Each year, the Cooperative Children’s Book Center (CCBC), a children’s literature library of the School of Education, University of Wisconsin-Madison, bestows the Charlotte Zolotow Award to the author of a picture book deemed to have outstanding writing and which is published in the United States the preceding year. The Award is named in honor of Charlotte Zolotow, a renowned children’s book author and editor, who attended the University of Wisconsin-Madison on a writing scholarship from 1933-36.
This past Saturday I attended the Charlotte Zolotow Award ceremony at which Patrick McDonnell received the Charlotte Zolotow Award for his book, Me … Jane, the story of the young girl who grew up to be Dr. Jane Goodall.
Patrick McDonnell Receiving his Award
I’ve often wondered about the process of choosing the award-winning book, and along came someone who could answer my questions.
Jean Elvekrog had the opportunity to serve on the 2007 and 2008 Charlotte Zolotow Award committees. She has a passion for children’s literature and more energy than anyone I know. She volunteers at local schools, was a former elementary school librarian, and later worked at the Waunakee Public Library. Jean currently is a trustee for public library, is on the board of the Friends of Waunakee Public Library, volunteers as the church librarian at St. John the Baptist Parish, and is involved in several other civic and library organizations, including the Catholic Library Association. Jean is also a member of the Friends of the CCBC, Inc., and has agreed to tell us what happens behind the scenes of the CZ Award committee.
Jean, tell us a bit more about yourself and why you have such a passion for reading and promoting reading for children? I fondly recall that, as a child, I would always receive books as gifts from a great aunt of mine. (She worked as a bookseller in Milwaukee for over forty years). Frequently, the books were Newbery Award winners. I used to read and re-read those books and looked forward to the next gift. I guess I’d say it’s because of Margaret that I became such a lover and promoter of reading for children.
The Charlotte Zolotow Award committee is composed of children’s literature experts. What qualities make a children’s literature expert? I hesitate to use the word, “expert,” but I do know that everyone on the committee has a passion for reading and a deep interest in promoting quality literature for children. Yes, some of the committee members work in school and public libraries serving children. However, others are educators or day care providers and some work in higher education or social services. They represent a nice cross section, which is great. It is important that each of them has the opportunity to be able to read to/with children on a regular basis during the judging period.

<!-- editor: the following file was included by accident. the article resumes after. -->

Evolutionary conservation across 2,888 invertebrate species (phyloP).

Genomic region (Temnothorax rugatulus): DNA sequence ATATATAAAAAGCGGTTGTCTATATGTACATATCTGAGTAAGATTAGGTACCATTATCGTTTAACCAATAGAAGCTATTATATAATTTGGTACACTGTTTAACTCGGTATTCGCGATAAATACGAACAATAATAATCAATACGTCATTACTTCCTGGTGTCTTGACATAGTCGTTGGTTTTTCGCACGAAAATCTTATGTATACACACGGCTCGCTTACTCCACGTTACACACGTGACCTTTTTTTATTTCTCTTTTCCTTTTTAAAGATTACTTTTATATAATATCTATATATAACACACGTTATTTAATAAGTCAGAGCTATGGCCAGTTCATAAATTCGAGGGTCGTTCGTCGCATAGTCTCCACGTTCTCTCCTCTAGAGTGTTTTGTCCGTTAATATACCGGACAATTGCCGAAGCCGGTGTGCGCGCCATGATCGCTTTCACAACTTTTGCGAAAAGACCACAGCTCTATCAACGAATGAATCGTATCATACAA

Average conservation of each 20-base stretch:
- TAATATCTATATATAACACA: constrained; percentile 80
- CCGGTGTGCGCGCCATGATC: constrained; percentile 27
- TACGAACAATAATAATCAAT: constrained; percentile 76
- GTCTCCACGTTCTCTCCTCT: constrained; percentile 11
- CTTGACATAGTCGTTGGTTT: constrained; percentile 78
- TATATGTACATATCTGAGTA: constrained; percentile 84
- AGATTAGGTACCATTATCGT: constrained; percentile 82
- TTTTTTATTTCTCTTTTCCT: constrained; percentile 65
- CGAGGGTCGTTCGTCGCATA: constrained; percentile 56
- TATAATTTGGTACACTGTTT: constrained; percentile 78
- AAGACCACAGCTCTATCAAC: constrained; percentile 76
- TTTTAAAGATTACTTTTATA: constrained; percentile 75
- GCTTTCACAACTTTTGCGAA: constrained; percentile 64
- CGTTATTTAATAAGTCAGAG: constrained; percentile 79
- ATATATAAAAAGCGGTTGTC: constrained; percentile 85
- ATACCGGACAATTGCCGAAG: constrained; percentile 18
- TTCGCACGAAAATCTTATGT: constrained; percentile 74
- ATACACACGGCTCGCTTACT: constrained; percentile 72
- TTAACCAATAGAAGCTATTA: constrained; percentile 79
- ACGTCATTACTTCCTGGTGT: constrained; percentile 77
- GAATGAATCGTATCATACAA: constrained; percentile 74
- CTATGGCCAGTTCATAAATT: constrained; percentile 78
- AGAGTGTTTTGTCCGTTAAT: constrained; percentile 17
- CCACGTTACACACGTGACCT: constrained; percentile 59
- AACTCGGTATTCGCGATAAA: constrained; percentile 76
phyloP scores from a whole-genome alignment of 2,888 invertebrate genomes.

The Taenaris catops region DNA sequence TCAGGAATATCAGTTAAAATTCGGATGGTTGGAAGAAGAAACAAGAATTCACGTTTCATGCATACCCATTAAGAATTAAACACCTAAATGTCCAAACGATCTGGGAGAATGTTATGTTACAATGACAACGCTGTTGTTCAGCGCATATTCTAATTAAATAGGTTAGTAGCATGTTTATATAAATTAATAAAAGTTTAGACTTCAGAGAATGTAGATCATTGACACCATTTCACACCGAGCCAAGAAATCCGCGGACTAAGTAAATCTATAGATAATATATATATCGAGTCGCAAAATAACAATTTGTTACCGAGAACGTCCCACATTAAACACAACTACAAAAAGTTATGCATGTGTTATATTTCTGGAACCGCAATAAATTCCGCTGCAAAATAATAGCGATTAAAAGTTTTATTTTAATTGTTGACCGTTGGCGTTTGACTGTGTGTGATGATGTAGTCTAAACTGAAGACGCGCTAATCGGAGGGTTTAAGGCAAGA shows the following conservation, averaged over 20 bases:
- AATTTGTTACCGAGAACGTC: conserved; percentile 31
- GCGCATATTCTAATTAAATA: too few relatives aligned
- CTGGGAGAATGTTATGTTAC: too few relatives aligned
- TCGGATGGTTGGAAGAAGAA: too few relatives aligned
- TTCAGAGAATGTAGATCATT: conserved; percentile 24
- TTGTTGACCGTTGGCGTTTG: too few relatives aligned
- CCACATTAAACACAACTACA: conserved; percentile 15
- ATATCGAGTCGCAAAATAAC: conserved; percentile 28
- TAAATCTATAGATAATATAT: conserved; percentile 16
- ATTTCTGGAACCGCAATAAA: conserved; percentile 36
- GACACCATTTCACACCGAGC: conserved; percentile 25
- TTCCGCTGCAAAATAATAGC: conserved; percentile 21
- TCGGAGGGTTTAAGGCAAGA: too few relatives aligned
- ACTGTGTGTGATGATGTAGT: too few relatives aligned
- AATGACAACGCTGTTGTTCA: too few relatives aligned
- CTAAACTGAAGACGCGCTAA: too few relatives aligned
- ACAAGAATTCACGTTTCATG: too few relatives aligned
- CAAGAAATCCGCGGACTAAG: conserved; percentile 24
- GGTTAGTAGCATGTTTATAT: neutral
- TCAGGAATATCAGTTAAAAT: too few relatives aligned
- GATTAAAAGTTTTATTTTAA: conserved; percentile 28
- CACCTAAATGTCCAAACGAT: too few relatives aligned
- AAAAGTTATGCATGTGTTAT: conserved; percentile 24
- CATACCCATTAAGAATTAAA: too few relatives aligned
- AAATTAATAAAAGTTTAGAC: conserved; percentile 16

Approximately how many books do committee members review? Shipments from publishers would arrive almost daily during the three to four months we deliberated. It rapidly became apparent that as a committee member, we needed to organize the titles in our homes or offices so they could readily be accessed for examination and re-examination! I’m sure we received 750 books, but many of those didn’t meet the award criteria.
What is the ratio of fiction books to nonfiction books that are reviewed? It’s hard to determine the ratio, but I can say without a doubt that fiction greatly outnumbered nonfiction. The reason is that more fiction is published for children each year than nonfiction. However, it’s important to note that while the number of nonfiction titles is less, the nonfiction that is published continues to increase in quality and much of the fiction has become “marginal.” This is a good time to point out that the winner of the 2012 Charlotte Zolotow Award is nonfiction; it’s the outstanding childhood story of chimpanzee researcher Jane Goodall. I was very pleased with the committee’s choice.
Patrick McDonnell Signing Me … Jane
What was it you personally looked for in choosing a winner? I not only looked for outstanding writing, but also appreciated it when the writing and the illustrations worked together. You’d think this would always be true, but it isn’t!
Can you give us some insight into the inner workings of the committee? In 2007 and 2008, we gathered at the CCBC approximately every 4-6 weeks, and we always met face-to-face. I’ve heard that now the committee meets virtually during the first few months and doesn’t get together until near the end of the deliberations. As a result, the pool of persons to be considered as members is greater because geographic location is no longer a barrier. Conference calls, skyping, and e-mails can make virtual meetings possible. It’s a great example of making technology work for us.
When the winner is finally chosen, does everyone on the committee have to agree with the decision or is it majority rules? I can only speak from my experience, but I do recall that when we narrowed our choices for the final voting in 2007 and 2008, we all were very pleased with the winners: Peter McCarty (Moon Plane, Henry Holt, 2006) and Greg Foley (Thank You Bear, Viking, 2007). It’s important to note that the committee can also name up to five honor books and up to ten highly commended titles.
Do you have some advice you’d like to impart to aspiring picture book writers? I’ve always believed in “quality” over “quantity” in writing. That is a trait instilled in me by my high school journalism teacher, and it has remained with me ever since. A children’s picture book author needs to be clear and concise or he/she will lose the reader very quickly. I maintain that one author who has succeeded in doing this in all of his picture books is Kevin Henkes. I’ve never “lost” children from my audiences when I’ve read Kevin’s books to them!
Thank you, Jean, for your sharing your knowledge of the inner workings of the Charlotte Zolotow Award committee.